This conference, going by the lope-sided choice of delegates in favour of the south, is nothing but a carefully disguised ruse to further impoverish the north with all its mountains of self-inflicted problems. I am one hundred percent convinced that with heated debate over the voting mode, this may turn out to be yet another confab in which the north will be compelled to make far-reaching concessions without getting anything tangible in return.
At similar conferences in the past the north failed to see the dangers the six regional structures foisted on it posed to its internal cohesiveness and also gleefully accepted rotational presidency which made nonsense of its superior numbers. It was as if the region was represented by clowns. Worst could come out of this conference the way even the Chairman’s opening prayer was turned into a contentious issue. The north may even forfeit the right to breath, who knows?
Nigeria has its problems, no doubt, but we have never required conferences of this nature to resolve them, except of course, there is more to it than we know. Every right thinking Nigerian alive today knows what our major problems. They include abysmal leadership, indiscipline and monumental corruption added to a docile followership that routinely fails to exhibit responsible citizenship when it counts.
If Nigerians can somehow summon the courage to confront all four of these problems, the hundreds of others that originate from them will be eliminated without the slightest doubt. What we have in progress cannot solve those problems. It is undermined by the presence of too many ethnic jingoists and regional chauvinists who have everything but Nigeria on minds. Except we delude ourselves, how can the same delegates work to strengthen our union?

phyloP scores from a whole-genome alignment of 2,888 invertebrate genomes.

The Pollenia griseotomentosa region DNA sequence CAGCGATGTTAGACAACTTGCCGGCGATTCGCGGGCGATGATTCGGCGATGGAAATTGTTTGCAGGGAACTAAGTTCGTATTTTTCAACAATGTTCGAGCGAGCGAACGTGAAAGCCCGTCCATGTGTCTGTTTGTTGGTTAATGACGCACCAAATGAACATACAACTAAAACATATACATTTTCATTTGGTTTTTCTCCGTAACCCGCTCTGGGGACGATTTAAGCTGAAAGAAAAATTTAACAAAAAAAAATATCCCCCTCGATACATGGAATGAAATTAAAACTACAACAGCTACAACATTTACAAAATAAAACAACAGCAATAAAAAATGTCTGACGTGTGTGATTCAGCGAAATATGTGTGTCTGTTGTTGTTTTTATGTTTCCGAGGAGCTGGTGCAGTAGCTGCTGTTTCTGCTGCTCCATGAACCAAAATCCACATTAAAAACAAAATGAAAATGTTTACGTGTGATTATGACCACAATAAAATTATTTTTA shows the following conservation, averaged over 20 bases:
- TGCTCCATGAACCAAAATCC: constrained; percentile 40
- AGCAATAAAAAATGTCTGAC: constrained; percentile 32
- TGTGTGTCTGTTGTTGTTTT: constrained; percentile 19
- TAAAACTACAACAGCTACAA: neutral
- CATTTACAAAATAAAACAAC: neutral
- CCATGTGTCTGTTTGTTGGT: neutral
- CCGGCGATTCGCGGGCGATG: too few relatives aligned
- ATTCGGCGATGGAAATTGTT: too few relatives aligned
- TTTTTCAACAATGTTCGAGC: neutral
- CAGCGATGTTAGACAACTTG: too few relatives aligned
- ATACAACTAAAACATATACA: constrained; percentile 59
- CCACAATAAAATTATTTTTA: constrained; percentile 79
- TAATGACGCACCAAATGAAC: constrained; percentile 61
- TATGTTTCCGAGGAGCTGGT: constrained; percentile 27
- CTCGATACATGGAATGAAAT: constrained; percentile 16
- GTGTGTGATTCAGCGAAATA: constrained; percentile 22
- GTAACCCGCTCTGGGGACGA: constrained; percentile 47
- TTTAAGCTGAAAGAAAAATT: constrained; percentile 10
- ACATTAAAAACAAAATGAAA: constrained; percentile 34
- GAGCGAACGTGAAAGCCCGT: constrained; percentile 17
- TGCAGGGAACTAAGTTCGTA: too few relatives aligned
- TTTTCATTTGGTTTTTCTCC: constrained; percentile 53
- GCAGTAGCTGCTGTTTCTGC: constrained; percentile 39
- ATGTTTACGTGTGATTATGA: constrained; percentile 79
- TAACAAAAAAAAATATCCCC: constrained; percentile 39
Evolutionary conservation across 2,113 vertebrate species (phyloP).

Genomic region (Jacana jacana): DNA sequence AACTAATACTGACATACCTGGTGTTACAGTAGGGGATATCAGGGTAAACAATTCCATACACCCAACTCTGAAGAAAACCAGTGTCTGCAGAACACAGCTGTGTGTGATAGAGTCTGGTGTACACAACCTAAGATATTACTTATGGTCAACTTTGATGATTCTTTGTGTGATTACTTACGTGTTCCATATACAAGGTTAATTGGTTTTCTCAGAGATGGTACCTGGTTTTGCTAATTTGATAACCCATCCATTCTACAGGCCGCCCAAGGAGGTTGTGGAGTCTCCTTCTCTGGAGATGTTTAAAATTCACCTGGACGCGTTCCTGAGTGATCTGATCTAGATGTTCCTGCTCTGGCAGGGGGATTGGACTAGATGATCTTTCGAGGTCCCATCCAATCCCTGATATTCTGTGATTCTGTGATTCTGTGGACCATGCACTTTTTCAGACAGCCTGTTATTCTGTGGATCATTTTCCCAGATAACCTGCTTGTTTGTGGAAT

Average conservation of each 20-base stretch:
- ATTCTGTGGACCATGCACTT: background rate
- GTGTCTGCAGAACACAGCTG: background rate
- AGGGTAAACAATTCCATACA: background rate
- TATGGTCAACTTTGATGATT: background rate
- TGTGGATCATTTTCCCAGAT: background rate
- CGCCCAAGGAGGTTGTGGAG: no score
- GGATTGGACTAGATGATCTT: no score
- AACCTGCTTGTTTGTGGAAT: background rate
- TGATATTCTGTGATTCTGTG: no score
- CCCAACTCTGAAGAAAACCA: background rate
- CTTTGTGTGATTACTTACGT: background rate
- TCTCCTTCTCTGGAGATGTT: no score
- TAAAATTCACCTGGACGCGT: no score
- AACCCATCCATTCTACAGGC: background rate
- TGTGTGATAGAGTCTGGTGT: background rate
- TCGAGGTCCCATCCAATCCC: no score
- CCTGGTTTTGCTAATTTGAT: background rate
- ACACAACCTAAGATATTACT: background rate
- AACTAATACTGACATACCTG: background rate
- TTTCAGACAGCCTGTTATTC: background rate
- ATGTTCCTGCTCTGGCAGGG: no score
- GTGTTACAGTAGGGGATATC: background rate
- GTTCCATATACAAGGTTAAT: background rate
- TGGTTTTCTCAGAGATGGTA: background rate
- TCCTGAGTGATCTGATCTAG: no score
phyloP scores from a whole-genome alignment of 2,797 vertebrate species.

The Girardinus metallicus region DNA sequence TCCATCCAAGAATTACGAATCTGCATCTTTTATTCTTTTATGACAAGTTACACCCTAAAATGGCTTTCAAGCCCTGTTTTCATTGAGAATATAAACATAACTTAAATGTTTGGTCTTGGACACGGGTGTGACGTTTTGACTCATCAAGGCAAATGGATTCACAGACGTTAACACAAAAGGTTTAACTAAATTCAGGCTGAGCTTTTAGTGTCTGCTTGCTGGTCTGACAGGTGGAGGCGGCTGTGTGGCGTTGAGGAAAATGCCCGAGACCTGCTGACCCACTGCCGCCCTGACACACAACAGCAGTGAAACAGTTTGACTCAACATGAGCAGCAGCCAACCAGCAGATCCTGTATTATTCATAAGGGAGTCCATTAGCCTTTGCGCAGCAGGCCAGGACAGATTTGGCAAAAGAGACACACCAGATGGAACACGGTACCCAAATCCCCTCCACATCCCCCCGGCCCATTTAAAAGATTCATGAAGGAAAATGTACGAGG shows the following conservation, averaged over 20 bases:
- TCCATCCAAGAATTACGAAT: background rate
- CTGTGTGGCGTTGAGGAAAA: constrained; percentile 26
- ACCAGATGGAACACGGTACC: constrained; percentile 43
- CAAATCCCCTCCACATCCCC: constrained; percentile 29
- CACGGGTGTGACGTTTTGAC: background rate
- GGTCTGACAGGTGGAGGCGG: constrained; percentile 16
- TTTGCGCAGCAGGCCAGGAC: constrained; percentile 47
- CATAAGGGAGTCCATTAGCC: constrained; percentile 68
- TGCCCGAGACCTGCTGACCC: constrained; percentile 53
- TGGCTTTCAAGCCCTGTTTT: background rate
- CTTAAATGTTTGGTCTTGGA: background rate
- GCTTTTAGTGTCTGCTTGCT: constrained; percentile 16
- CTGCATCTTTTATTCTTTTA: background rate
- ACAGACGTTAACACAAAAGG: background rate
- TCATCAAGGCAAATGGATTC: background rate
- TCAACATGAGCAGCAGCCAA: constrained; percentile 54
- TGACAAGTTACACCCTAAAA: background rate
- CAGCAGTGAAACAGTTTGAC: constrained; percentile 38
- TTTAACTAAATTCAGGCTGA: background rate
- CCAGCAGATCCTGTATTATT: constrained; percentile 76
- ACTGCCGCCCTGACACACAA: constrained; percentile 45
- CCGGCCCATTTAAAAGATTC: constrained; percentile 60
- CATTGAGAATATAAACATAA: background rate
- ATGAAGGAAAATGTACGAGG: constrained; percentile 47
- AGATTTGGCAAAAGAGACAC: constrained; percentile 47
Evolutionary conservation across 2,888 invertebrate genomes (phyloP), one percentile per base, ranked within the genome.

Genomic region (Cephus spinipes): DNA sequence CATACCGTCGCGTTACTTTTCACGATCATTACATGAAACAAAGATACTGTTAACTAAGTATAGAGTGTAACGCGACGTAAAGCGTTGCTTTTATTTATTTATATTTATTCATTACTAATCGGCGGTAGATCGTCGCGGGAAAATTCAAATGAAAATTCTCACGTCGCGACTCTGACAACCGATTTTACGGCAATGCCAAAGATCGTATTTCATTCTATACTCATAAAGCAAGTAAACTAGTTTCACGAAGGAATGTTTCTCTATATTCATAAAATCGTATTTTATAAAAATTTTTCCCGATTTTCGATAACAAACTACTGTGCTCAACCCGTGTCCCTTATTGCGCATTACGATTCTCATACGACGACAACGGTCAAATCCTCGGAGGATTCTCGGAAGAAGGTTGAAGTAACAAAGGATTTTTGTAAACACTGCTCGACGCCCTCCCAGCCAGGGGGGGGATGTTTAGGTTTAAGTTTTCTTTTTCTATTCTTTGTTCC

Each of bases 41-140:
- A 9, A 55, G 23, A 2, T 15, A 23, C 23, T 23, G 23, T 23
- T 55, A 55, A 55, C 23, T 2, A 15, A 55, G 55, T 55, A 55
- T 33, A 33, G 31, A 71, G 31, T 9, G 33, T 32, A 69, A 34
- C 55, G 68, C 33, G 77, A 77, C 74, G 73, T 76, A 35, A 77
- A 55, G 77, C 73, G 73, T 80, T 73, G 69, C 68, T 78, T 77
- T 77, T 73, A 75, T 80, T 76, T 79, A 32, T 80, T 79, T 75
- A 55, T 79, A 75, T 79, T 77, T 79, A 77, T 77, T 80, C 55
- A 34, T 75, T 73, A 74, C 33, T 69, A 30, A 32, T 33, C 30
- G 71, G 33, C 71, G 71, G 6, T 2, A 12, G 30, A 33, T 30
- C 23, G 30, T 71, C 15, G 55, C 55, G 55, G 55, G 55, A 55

But Nigerians in general must take the blame for the way our country has unravelled before our very eyes. The four problems I stated earlier are major, without a doubt, but the average Nigerian is also docile, too easily hoodwinked or swayed by deceitful politicians. We routinely invoke God to resolve our problems without lifting a finger to help ourselves. That is why we ended up with this conference of ethnic nationalities comprised of Lilliput’s in the age of fast emerging major economic power blocks that are set to determine the global agenda for the next millennia.
This conference is an anachronism, and all rational Nigerians must bow their heads in shame that at a time we should be aspiring to rank among the major global players in economic and political clout, we are engaged in primitive squabble at home that could further weaken our fragile union.
The South-south will demand for the control of all its oil resources. The Southwest will insist on true federalism. The Southeast appears confused somewhat in my opinion because contrary to popular opinion, given its limited landmass, and the mercantile nature of their people, they need the Nigerian market more than the rest of the nation needs them if only they knew it.
As for the North, well, whether we accept it as a fact or not, the Lamido of Adamawa has already defined our agenda. Decades of insults, abuses, blackmail and slander appear to have finally taken their toll on the psyche of the average northerner, including myself. Many will not care if the nation disintegrates tomorrow. But before that happens, there is the little matter of correcting the serious blunder committed by the Na’Abbaled National Assembly in the abrogation of the onshore-offshore oil dichotomy.
To align with international laws on the matter, the dichotomy must be fully restored by the delegates at this conference before we commence carving up the remainder of the Nigerian real estate in the image of Nyiam, Ganiyu Adams, Edwin Clark, and the Lamido.